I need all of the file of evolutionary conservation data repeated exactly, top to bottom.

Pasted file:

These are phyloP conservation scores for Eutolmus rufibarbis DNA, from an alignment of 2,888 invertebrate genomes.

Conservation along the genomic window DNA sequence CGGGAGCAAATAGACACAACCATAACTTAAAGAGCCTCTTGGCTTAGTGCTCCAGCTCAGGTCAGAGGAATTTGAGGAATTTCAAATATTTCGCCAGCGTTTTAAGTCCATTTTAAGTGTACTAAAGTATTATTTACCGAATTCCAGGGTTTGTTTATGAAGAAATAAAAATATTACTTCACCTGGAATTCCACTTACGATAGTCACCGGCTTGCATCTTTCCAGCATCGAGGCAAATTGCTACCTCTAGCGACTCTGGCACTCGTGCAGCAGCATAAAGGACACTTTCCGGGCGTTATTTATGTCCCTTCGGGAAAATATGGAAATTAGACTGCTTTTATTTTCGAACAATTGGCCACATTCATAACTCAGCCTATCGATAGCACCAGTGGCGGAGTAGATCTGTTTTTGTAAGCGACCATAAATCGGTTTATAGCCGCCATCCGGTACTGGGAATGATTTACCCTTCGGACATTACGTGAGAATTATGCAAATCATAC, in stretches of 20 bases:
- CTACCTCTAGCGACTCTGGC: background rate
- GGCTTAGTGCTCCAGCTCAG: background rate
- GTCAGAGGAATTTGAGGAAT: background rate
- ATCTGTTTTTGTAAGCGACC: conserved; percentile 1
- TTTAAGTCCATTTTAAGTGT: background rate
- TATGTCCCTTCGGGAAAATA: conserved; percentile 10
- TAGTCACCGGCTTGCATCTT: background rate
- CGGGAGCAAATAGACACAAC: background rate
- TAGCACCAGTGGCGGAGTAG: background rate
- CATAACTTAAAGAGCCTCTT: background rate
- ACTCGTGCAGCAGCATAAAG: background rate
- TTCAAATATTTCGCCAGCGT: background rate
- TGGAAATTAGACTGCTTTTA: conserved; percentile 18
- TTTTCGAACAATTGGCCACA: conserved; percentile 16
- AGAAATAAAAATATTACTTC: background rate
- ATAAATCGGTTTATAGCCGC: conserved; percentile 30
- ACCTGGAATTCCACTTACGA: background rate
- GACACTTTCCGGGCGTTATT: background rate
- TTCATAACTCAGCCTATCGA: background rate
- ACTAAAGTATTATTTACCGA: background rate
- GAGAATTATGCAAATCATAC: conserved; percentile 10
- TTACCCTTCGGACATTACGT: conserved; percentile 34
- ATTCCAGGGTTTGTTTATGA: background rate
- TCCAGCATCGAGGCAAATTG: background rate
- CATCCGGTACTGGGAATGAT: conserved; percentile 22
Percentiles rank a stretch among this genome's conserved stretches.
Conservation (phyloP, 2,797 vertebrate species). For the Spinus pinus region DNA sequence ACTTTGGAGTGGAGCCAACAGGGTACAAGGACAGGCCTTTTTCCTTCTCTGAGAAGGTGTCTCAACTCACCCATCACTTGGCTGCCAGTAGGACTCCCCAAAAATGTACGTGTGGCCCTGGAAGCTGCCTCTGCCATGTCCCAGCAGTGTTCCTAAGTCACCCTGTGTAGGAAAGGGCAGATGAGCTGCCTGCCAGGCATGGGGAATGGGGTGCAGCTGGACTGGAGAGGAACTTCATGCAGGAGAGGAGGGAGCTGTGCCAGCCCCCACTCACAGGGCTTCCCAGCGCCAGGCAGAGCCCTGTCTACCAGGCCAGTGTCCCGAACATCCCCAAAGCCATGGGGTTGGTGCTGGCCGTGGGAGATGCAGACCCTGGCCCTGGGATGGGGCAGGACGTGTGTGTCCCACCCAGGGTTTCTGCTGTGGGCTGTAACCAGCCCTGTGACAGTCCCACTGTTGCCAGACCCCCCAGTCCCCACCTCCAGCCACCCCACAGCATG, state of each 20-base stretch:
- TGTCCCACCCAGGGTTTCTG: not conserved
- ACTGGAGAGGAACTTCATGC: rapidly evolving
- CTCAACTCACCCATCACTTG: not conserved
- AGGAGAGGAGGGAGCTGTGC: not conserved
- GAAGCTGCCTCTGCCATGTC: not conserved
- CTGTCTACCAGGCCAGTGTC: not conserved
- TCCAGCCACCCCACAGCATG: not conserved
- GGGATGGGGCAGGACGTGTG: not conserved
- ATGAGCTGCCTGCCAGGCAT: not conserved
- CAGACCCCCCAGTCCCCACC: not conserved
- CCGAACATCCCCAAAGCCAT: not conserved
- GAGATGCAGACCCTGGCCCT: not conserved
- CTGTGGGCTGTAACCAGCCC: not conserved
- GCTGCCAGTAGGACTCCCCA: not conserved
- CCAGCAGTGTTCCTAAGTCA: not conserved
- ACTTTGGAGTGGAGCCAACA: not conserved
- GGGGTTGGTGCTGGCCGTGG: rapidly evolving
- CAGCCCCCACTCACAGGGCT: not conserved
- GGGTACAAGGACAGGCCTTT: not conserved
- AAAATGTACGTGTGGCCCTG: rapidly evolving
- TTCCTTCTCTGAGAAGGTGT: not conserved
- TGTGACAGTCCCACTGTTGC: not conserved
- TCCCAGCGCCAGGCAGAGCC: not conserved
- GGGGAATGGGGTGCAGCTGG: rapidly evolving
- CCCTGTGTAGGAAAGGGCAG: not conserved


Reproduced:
These are phyloP conservation scores for Eutolmus rufibarbis DNA, from an alignment of 2,888 invertebrate genomes.

Conservation along the genomic window DNA sequence CGGGAGCAAATAGACACAACCATAACTTAAAGAGCCTCTTGGCTTAGTGCTCCAGCTCAGGTCAGAGGAATTTGAGGAATTTCAAATATTTCGCCAGCGTTTTAAGTCCATTTTAAGTGTACTAAAGTATTATTTACCGAATTCCAGGGTTTGTTTATGAAGAAATAAAAATATTACTTCACCTGGAATTCCACTTACGATAGTCACCGGCTTGCATCTTTCCAGCATCGAGGCAAATTGCTACCTCTAGCGACTCTGGCACTCGTGCAGCAGCATAAAGGACACTTTCCGGGCGTTATTTATGTCCCTTCGGGAAAATATGGAAATTAGACTGCTTTTATTTTCGAACAATTGGCCACATTCATAACTCAGCCTATCGATAGCACCAGTGGCGGAGTAGATCTGTTTTTGTAAGCGACCATAAATCGGTTTATAGCCGCCATCCGGTACTGGGAATGATTTACCCTTCGGACATTACGTGAGAATTATGCAAATCATAC, in stretches of 20 bases:
- CTACCTCTAGCGACTCTGGC: background rate
- GGCTTAGTGCTCCAGCTCAG: background rate
- GTCAGAGGAATTTGAGGAAT: background rate
- ATCTGTTTTTGTAAGCGACC: conserved; percentile 1
- TTTAAGTCCATTTTAAGTGT: background rate
- TATGTCCCTTCGGGAAAATA: conserved; percentile 10
- TAGTCACCGGCTTGCATCTT: background rate
- CGGGAGCAAATAGACACAAC: background rate
- TAGCACCAGTGGCGGAGTAG: background rate
- CATAACTTAAAGAGCCTCTT: background rate
- ACTCGTGCAGCAGCATAAAG: background rate
- TTCAAATATTTCGCCAGCGT: background rate
- TGGAAATTAGACTGCTTTTA: conserved; percentile 18
- TTTTCGAACAATTGGCCACA: conserved; percentile 16
- AGAAATAAAAATATTACTTC: background rate
- ATAAATCGGTTTATAGCCGC: conserved; percentile 30
- ACCTGGAATTCCACTTACGA: background rate
- GACACTTTCCGGGCGTTATT: background rate
- TTCATAACTCAGCCTATCGA: background rate
- ACTAAAGTATTATTTACCGA: background rate
- GAGAATTATGCAAATCATAC: conserved; percentile 10
- TTACCCTTCGGACATTACGT: conserved; percentile 34
- ATTCCAGGGTTTGTTTATGA: background rate
- TCCAGCATCGAGGCAAATTG: background rate
- CATCCGGTACTGGGAATGAT: conserved; percentile 22
Percentiles rank a stretch among this genome's conserved stretches.
Conservation (phyloP, 2,797 vertebrate species). For the Spinus pinus region DNA sequence ACTTTGGAGTGGAGCCAACAGGGTACAAGGACAGGCCTTTTTCCTTCTCTGAGAAGGTGTCTCAACTCACCCATCACTTGGCTGCCAGTAGGACTCCCCAAAAATGTACGTGTGGCCCTGGAAGCTGCCTCTGCCATGTCCCAGCAGTGTTCCTAAGTCACCCTGTGTAGGAAAGGGCAGATGAGCTGCCTGCCAGGCATGGGGAATGGGGTGCAGCTGGACTGGAGAGGAACTTCATGCAGGAGAGGAGGGAGCTGTGCCAGCCCCCACTCACAGGGCTTCCCAGCGCCAGGCAGAGCCCTGTCTACCAGGCCAGTGTCCCGAACATCCCCAAAGCCATGGGGTTGGTGCTGGCCGTGGGAGATGCAGACCCTGGCCCTGGGATGGGGCAGGACGTGTGTGTCCCACCCAGGGTTTCTGCTGTGGGCTGTAACCAGCCCTGTGACAGTCCCACTGTTGCCAGACCCCCCAGTCCCCACCTCCAGCCACCCCACAGCATG, state of each 20-base stretch:
- TGTCCCACCCAGGGTTTCTG: not conserved
- ACTGGAGAGGAACTTCATGC: rapidly evolving
- CTCAACTCACCCATCACTTG: not conserved
- AGGAGAGGAGGGAGCTGTGC: not conserved
- GAAGCTGCCTCTGCCATGTC: not conserved
- CTGTCTACCAGGCCAGTGTC: not conserved
- TCCAGCCACCCCACAGCATG: not conserved
- GGGATGGGGCAGGACGTGTG: not conserved
- ATGAGCTGCCTGCCAGGCAT: not conserved
- CAGACCCCCCAGTCCCCACC: not conserved
- CCGAACATCCCCAAAGCCAT: not conserved
- GAGATGCAGACCCTGGCCCT: not conserved
- CTGTGGGCTGTAACCAGCCC: not conserved
- GCTGCCAGTAGGACTCCCCA: not conserved
- CCAGCAGTGTTCCTAAGTCA: not conserved
- ACTTTGGAGTGGAGCCAACA: not conserved
- GGGGTTGGTGCTGGCCGTGG: rapidly evolving
- CAGCCCCCACTCACAGGGCT: not conserved
- GGGTACAAGGACAGGCCTTT: not conserved
- AAAATGTACGTGTGGCCCTG: rapidly evolving
- TTCCTTCTCTGAGAAGGTGT: not conserved
- TGTGACAGTCCCACTGTTGC: not conserved
- TCCCAGCGCCAGGCAGAGCC: not conserved
- GGGGAATGGGGTGCAGCTGG: rapidly evolving
- CCCTGTGTAGGAAAGGGCAG: not conserved